* * *

The political system is really broken and has really been co-opted by big money.  The New York Times has a great editorial today about the real estate industry is now piling on to get involved in City Council races.  They’re spending millions of dollars.  Look, they’re in business.  This is what they do.  It’s legal.  But elected officials have the obligation to represent the public, not folks who are trying to maximize their profits.. . .

* * *

Here we do things in an opaque way.  It’s not transparent.

* * *

Listen carefully to what all the candidates say.  I’ve said this before: They're outraged . .  They’re furious. . . They’re shocked.  You’d think they were block association presidents.  One is the Comptroller, one is the Public Advocate, one is the Council Speaker!  I mean I can’t believe the incredible nerve of some of these people, because they should be held accountable for some of the things that have happened in this city on their watch.          

* * *

The City Council should have held major hearings.  It was a major issue and no one seems to know where $100 million in capital money or how it got to that point without any real hearing or public input.  That’s the crux of our problem.  It’s a broken political system.

* * *
It’s just wrong and it’s bad public policy.  I mean, William Rudin from the real estate industry was front and center in terms of the proposals to sell off the libraries [in the Central Library Plan], and they see tremendous opportunities for huge profits like the sale of Saint Vincent’s Hospital so I think it’s bad pubic policy. . . .”

Sal Albanese Speaks At Mayoral Forum on NYC Libraries

George McDonald, by Mike Delia
George McDonald:
"I think libraries are a very important part of the future that I believe affects all of us. . .

. . . I wasn’t from a wealthy family.  I went to the libraries. .  And that’s really why I am here today. . ..

* * *

The failure of our educational process in New York City is what I deal with every day. . . . I am a proponent of something other than arresting people.

* * *

. . We have to get underneath what the police are doing and what are we doing as a society. .

. . .Why is it a high crime area?  Because we haven’t educated the children.  We haven’t provided opportunities for them.  I believe that the schools and the libraries are community resources that should be available, basically twenty-four hours a day, seven days a week.

And if we have made all of this investment in the luxury of our city, I think it’s time we made the investment at the bottom.  Now I am the only one in this race who talks about helping the poor people.  You’ll hear people come and say `middle class’ 92 times in a minute and a half.  And that’s their message: `middle class,’ `middle class,’ `middle class.’  We won’t have any middle class in New York City if we continue to go on the way that we’re going.  So helping the people at the bottom is the most critical thing that we can do.  And the way to do that , first, is through education, and a critical part of education is reading and literacy in our library system.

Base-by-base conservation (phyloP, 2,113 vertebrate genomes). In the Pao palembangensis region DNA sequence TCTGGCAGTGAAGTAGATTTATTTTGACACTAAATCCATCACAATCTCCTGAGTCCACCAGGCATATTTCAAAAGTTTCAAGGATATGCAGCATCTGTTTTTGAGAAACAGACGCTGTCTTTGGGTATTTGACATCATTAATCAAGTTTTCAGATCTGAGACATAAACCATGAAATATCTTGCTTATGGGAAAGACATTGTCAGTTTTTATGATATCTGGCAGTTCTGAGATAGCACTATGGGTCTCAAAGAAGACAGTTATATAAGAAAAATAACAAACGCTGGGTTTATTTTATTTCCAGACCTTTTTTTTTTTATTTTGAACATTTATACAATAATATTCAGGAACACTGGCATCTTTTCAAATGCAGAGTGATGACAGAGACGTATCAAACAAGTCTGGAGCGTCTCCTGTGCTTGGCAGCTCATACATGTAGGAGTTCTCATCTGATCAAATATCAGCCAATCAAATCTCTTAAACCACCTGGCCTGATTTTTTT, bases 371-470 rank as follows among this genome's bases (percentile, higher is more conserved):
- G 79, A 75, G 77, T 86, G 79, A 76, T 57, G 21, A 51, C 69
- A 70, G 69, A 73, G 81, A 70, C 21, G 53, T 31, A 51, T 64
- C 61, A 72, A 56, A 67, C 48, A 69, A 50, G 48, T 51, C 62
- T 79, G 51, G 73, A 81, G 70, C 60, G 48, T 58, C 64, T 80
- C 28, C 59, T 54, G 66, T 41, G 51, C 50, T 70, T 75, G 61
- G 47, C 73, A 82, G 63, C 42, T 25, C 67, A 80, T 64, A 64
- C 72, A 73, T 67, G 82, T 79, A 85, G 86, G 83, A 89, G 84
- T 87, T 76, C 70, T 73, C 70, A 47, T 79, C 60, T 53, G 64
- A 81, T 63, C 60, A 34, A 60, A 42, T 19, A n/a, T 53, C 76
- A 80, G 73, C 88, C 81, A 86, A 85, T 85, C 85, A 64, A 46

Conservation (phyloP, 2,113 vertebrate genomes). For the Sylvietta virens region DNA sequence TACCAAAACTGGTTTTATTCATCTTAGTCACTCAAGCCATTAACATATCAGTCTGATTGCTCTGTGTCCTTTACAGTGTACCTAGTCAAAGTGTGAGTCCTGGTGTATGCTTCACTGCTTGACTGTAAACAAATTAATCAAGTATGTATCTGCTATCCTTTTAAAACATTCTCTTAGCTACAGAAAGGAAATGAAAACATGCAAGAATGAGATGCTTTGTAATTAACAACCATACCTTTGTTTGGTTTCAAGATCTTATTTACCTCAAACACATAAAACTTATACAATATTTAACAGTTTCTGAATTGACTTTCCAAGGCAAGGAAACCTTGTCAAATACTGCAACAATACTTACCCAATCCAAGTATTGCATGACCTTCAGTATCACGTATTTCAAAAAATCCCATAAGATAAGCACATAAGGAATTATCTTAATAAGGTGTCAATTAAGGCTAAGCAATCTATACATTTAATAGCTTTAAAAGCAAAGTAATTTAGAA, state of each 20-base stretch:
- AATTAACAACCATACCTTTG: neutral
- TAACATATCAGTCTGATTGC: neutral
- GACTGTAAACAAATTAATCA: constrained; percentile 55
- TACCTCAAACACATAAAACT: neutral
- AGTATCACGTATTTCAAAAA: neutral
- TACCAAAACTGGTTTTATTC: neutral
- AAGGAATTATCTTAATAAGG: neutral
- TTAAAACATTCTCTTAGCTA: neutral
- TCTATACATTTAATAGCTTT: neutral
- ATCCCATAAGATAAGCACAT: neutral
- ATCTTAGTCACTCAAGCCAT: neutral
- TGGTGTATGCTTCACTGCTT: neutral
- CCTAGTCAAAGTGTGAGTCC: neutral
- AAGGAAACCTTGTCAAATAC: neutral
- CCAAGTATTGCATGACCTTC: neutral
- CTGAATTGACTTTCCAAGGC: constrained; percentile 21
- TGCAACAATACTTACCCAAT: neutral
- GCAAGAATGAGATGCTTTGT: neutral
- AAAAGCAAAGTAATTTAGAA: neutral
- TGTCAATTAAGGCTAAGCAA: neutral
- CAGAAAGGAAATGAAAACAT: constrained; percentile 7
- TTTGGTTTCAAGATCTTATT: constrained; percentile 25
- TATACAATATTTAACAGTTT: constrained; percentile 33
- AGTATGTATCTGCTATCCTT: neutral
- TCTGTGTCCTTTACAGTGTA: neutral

* * *

I wouldn’t give waivers.  I want to see more librarians.  I want to see more libraries.  I want to see the libraries become community resources.

* * *

I am opposed to it
[the Central Library Plan].  I just don’t think we should be selling off any more of our resources.  I think that we’ve done enough.  I think that we’ve certainly developed this city to get maximum tax revenue from all of these new luxury developments.  I think that we ought to put the emphasis on what I said.

* * *

I don’t want to sell any libraries
[including Brooklyn Heights and Pacific Street].  I think they’re a community resource.  Now if we have to invest in improving it, I would like to do that. Rather than sell it for real estate redevelopment, why can’t we take the other approach?

* * *
[On the subject of nondisparagement confidentiality agreements library administration officials are having librarians sign.] You know at the Doe Fund we have a thousand people now.  I mean we’re a big organization.  You see the guys in the uniforms.  They’re out there every day.  You can go up to them and talk t them without me or any public relations person from our organization saying so.   You can ask them: Hey, what’s this McDonald like or what’s this Doe Fund like or didn’t they treat you well?  And there’s no filter. And they don’t sign any agreement that they’re not going to talk about the program!  If there is something wrong they’re going to express that and I am not afraid of that.  And we’ve been doing that for twenty years.. . . You have to have input from the people who are actually doing the work to find out what needs to be improved.  So I would welcome that, not try to punish people for it."

George McDonald Speaks At Mayoral Forum on NYC Libraries Pt 1

George McDonald Speaks At Mayoral Forum on NYC Libraries Pt 2

De Blasio & Quinn Positions on NYC Libraries Read by Michael D. D. White